woman on a paddleboard on a lake

Staying safe at the cottage

With so much amazing weather to enjoy, it’s a great summer to share your cottage with friends and family. But doing that can bring risks.

While it feels like the pandemic is winding down, public health officials warn that we still have a long road ahead of us. It was only two weeks ago that Muskoka entered stage three of the provincial reopening strategy. Toronto and some other areas are still in stage two.

One of the biggest challenges right now is that things are starting to feel a little more like normal. It’s easy to bend the rules a bit, and then bend them a bit more. People are starting to have parties again, or getting laxer about social distancing, or adding just a few more people to the 10-person social circle – each of whom has a different social circle.

Having guests is one of the great joys of summer for many cottage owners. The cottage is the gathering place for families. Whether the gathering consists of a few big family get-togethers or a series of weekend guests all summer long, socializing is as much a part of cottaging as boat rides and barbecues.

Fortunately, we can still spend time with friends and family; we just need to do it safely.

The biggest challenge at the cottage is maintaining social distance. Most decks are large enough that we can all sit six feet apart outdoors, but indoors is another matter. It’s almost impossible to keep that same barrier with overnight guests. For many people, that’s going to mean that this is the year to withhold the invitation to come up for the weekend.

One option is to help your friends find an alternative place to stay – hotels and bed and breakfasts have adopted intensive cleaning and safety protocols. Have your guests to the cottage for the day when you can all be outside with lots of room, knowing they can return to their own sleeping quarters that night.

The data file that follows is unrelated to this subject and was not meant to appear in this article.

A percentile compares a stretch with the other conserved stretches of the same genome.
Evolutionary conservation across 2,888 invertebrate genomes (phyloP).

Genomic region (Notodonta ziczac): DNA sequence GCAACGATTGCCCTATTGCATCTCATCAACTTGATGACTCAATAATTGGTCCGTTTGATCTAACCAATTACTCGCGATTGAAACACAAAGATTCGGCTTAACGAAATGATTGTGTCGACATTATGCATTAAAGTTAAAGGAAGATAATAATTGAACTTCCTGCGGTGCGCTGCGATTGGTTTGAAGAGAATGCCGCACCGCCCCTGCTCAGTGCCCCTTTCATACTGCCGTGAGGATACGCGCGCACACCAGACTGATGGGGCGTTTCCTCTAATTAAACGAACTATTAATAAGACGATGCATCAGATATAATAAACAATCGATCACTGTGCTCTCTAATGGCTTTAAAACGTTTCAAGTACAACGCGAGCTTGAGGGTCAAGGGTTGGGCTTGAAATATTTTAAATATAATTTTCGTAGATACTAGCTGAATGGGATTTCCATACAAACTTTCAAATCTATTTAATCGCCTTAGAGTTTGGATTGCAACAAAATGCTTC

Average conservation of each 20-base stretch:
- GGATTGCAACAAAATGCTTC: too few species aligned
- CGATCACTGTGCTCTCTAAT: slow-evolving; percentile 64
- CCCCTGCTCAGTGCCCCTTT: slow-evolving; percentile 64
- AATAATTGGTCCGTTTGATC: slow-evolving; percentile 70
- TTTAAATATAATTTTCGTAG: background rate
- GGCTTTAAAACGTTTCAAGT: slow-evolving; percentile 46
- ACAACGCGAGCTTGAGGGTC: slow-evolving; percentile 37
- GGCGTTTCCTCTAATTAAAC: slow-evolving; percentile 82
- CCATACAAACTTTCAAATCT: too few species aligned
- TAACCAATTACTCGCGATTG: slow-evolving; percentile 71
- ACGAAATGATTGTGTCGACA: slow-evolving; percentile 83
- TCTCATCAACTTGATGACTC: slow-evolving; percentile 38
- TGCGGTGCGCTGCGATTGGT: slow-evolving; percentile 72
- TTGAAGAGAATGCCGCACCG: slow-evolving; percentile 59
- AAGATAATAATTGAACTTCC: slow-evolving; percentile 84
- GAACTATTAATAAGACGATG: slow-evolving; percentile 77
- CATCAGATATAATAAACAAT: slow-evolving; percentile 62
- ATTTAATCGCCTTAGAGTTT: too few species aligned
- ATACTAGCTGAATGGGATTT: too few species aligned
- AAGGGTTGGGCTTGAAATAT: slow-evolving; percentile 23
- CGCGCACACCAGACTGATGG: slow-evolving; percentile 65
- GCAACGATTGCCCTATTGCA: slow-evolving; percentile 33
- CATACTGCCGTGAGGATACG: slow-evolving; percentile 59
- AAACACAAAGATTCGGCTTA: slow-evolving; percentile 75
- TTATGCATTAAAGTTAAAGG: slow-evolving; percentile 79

road sign with safety messages

This may mean limiting the alcohol consumption, since people will need to drive. But that’s probably not a bad thing anyway – after a few drinks, it’s harder than ever to remember to keep your distance.

The boat is another place where distance is hard to maintain. If part of the cottage weekend involves going for a boat cruise or taking everyone out for an afternoon of tubing or waterskiing, consider limiting the number of people on board. If you have to have a larger group on board and distancing is impossible, masks are still an effective option – it may feel odd, but everything about this summer is odd.

Another option is to plan alternative water activities where everyone can have their own space. Kayaks and stand-up paddleboards are perfect. If you don’t have enough, though, be aware: many stores report being sold out of kayaks for weeks. Inflatable floaties are another option that may be easier to find, and less expensive.

If your boating involves using a public boat launch or visiting a marina, remember to keep a distance from the other people using it. Many boat launches have fairly narrow docks, so it’s impossible to pass someone without sharing their space. Pull on your mask before you step ashore or wait for others to clear the dock before you move, and everything will be fine.

The same goes for any interaction with others, including workers who are coming to do work at the cottage. Most locals are very aware that the rate of infection in the GTA is much higher than it is in Muskoka, so people may be nervous around cottagers. Wearing a mask and maintaining your distance will be greatly appreciated by everyone you encounter – and will encourage them to do the same if they have forgotten.

And don’t forget to keep a few extra masks and some hand sanitizer on hand, including in the boat. Most stores now have signs requiring you to wear a mask before you enter, and the vast majority of people are complying.

These are inconveniences, but we’re all in this together. The more we do to prevent the spread, the less likely it is that a second wave of the virus will push us all back into lockdown later this year.

Top photo by Leonard J Matthews

Posted in Around Muskoka.